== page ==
According to the survey report,  97 per cent IT managers admitted that cyber security is the greatest challenge in India.


Asia Pacific is No 1 hunting ground for hackers

Global data from last year found that 64 per cent of all FireEye-managed detection and response customers were targeted again by the same or similarly motivated attack group -- up from 56 per cent in 2017 and Asia Pacific tops the list of malware report for 2019.

As organisations get better at detecting data breaches, hackers have become increasingly persistent, retargeting the firms they earlier broke into, US-based cybersecurity firm FireEye said on Monday.

A US-headquartered firm, Malwarebytes estimated an increase of 270% of malware detections amongst business in the Asia-Pacific region.

The financial services sector was seen to have the largest number of retargeted victims in 2018, particularly in the Asia-Pacific region, revealed the "FireEye 2019 Mandiant M-Trends Report". This trend is particularly relevant for the Indian market, given last year's cyber attack incidents at Cosmos Bank and State Bank of Mauritius.

Among the top ten countries that pose the biggest threat to malware, Asia Pacific tops the list with five countries.

Country                                          Biggest Threat

1. United States                              Information Theft
2. Indonesia                                    Backdoors
3. United Kingdom                         Information Theft
4. France                                         Information Theft
5. Malaysia                                     Backdoors
6. Thailand                                      Backdoors
7. Australia                                     Cryptomining
8. Germany                                     Information Theft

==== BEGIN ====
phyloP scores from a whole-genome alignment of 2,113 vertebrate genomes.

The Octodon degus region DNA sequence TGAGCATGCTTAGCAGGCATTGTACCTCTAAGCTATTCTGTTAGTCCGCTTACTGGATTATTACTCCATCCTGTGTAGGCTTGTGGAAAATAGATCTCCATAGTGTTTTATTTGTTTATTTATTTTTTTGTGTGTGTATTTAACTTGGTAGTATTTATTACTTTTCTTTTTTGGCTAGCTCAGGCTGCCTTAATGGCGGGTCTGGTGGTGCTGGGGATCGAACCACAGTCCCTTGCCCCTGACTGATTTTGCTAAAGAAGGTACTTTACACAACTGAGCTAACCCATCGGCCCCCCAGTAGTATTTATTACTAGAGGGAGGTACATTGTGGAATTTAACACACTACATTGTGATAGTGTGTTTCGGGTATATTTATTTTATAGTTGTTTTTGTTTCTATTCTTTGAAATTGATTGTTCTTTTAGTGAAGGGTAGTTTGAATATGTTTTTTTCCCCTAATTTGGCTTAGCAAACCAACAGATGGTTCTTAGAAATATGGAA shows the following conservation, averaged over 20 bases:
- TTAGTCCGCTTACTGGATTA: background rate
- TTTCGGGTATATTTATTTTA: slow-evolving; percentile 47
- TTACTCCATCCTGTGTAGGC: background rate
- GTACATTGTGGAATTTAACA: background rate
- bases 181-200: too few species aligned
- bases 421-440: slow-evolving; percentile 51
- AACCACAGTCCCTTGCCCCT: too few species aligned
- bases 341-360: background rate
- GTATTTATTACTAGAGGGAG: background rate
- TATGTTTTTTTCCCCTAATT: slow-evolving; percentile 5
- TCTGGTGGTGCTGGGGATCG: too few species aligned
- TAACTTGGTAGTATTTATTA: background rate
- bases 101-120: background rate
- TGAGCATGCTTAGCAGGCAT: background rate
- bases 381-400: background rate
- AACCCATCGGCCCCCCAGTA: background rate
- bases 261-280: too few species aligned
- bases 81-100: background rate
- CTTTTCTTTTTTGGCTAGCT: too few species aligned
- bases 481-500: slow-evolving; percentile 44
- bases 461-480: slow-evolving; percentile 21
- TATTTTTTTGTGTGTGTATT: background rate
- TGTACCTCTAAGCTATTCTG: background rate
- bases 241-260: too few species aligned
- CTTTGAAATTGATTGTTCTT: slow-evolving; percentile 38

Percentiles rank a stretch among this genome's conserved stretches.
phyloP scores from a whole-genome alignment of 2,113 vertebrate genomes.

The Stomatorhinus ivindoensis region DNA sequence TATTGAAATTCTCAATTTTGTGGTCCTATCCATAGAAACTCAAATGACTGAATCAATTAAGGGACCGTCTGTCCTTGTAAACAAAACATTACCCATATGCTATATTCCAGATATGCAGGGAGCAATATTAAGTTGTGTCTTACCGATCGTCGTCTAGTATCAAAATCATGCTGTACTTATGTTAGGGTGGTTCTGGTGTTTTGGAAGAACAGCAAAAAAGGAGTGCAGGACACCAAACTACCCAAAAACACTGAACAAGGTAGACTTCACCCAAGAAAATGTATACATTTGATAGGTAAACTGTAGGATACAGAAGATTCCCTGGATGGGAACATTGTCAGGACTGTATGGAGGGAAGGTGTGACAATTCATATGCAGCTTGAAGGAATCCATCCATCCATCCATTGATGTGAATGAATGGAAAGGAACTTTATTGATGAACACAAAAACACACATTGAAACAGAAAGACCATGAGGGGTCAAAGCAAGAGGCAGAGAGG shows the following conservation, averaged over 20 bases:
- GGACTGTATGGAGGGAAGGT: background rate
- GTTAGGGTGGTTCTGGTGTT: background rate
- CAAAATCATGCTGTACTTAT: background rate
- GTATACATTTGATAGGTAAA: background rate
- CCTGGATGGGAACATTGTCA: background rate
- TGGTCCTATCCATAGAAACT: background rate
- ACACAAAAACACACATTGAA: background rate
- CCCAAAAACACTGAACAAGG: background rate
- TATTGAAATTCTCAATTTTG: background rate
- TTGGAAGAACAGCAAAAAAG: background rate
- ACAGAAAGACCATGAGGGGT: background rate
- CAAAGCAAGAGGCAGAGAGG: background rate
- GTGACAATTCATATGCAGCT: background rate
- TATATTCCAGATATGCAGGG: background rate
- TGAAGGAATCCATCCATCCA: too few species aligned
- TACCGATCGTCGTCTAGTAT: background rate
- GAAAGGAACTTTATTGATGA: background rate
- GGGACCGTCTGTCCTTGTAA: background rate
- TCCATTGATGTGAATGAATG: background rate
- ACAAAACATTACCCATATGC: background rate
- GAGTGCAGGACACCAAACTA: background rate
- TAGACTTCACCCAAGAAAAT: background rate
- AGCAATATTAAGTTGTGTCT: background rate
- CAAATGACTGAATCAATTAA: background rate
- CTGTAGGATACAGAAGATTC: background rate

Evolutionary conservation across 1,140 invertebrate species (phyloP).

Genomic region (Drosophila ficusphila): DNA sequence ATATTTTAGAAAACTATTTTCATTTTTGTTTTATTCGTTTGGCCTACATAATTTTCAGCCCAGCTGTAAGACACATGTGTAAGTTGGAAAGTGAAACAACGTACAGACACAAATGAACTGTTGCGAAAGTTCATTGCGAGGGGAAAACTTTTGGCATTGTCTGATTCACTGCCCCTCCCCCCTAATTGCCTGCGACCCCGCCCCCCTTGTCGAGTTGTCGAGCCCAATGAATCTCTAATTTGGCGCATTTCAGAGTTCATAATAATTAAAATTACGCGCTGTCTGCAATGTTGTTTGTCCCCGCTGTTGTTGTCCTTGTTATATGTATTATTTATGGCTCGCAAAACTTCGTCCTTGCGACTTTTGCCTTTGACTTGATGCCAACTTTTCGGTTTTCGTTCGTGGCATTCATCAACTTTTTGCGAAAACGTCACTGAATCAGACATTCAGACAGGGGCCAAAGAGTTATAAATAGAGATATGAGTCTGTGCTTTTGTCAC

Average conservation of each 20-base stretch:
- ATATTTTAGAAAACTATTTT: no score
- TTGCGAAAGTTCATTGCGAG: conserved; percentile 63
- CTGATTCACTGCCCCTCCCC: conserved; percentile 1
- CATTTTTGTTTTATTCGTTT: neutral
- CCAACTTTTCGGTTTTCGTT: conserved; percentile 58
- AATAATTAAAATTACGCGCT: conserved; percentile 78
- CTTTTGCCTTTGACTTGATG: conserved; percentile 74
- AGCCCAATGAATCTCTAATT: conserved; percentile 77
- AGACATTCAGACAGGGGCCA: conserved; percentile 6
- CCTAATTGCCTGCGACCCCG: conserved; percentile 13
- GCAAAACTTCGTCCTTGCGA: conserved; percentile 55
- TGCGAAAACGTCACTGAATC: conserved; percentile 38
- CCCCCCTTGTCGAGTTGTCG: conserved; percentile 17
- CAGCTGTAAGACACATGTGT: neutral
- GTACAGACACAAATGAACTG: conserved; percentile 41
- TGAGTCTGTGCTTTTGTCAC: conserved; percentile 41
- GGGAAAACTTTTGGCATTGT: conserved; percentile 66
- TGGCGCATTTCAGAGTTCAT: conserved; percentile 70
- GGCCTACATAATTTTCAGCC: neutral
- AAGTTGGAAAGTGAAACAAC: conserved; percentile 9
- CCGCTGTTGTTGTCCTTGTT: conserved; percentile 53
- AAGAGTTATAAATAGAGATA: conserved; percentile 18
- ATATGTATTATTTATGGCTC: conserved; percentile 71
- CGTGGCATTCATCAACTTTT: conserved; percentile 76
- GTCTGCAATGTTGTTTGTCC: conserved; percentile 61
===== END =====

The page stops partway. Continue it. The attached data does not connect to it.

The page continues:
9. Brazil                                          Adware
10. Philippines                                Information Theft

"I encourage Indian firms to reassess their security posture and determine whether they can quickly detect and respond to intrusions," said Steve Ledzian, Vice President and APAC CTO, FireEye.

The Indian businesses must also determine whether "they know who is likely to attack them and how, and whether they have tested their security against human attackers in a red team scenario to try to spot weaknesses before their real world adversaries do," Ledzian said in a statement.

Singapore, a prized target

In Singapore alone, Malwarebytes saw a 180% increase in malware detections amongst the business sectors.

In the meantime, organisations appear to be getting better at discovering breaches internally, rather than being notified by an outside source such as law enforcement.

The Australian Parliament’s Anti –Encryption Law Opening Doors to Potential Cyber Attacks




The Australian Parliament recently gave a green light to an "anti-encryption" law i.e. the Assistance and Access Bill, broadly recognized by numerous U.S. tech giants, to give the nation's intelligence and law enforcement agencies access to end-to-end encrypted communications.

The bill passed, regardless of vocal opposition from cyber security and technology groups far and wide who cautioned that even secondary passages structured solely for law implementation will without a doubt is exploited by those keen to make way to potential cyber-attacks.

Portrayed as a "secondary passage" or "backdoor" the move is said to, in a general sense debilitate Australia's cyber security and perhaps the other users of these innovations as well.

There is additionally a "far reaching concern" that this law will eventually have a negative impact on the employment status from the Australian technology firms as the global network will never again trust these products.

Lawmakers, who in the present digital economy ought to work to close the "cyber exposure gap", not augment it are rather debilitating Australia's overall cyber security posture, with causing a major impact to the economic outcomes also.

There is no denying the fact that law implementation organizations around the world face reasonable difficulties, however laws that debilitate encryption are the wrong solution.

Therefore, as opposed to following Australia's hazardous point of reference, other nations must work to guarantee open wellbeing while likewise shutting the "cyber exposure gap" and reinforcing cyber security standards for all devices. The dangers related with Australia's activity ought not to be downplayed because cyber security is as much important as national security.


Hackers Hijacking Your Memories Threatening To Erase Them If You Don't Pay a Ransom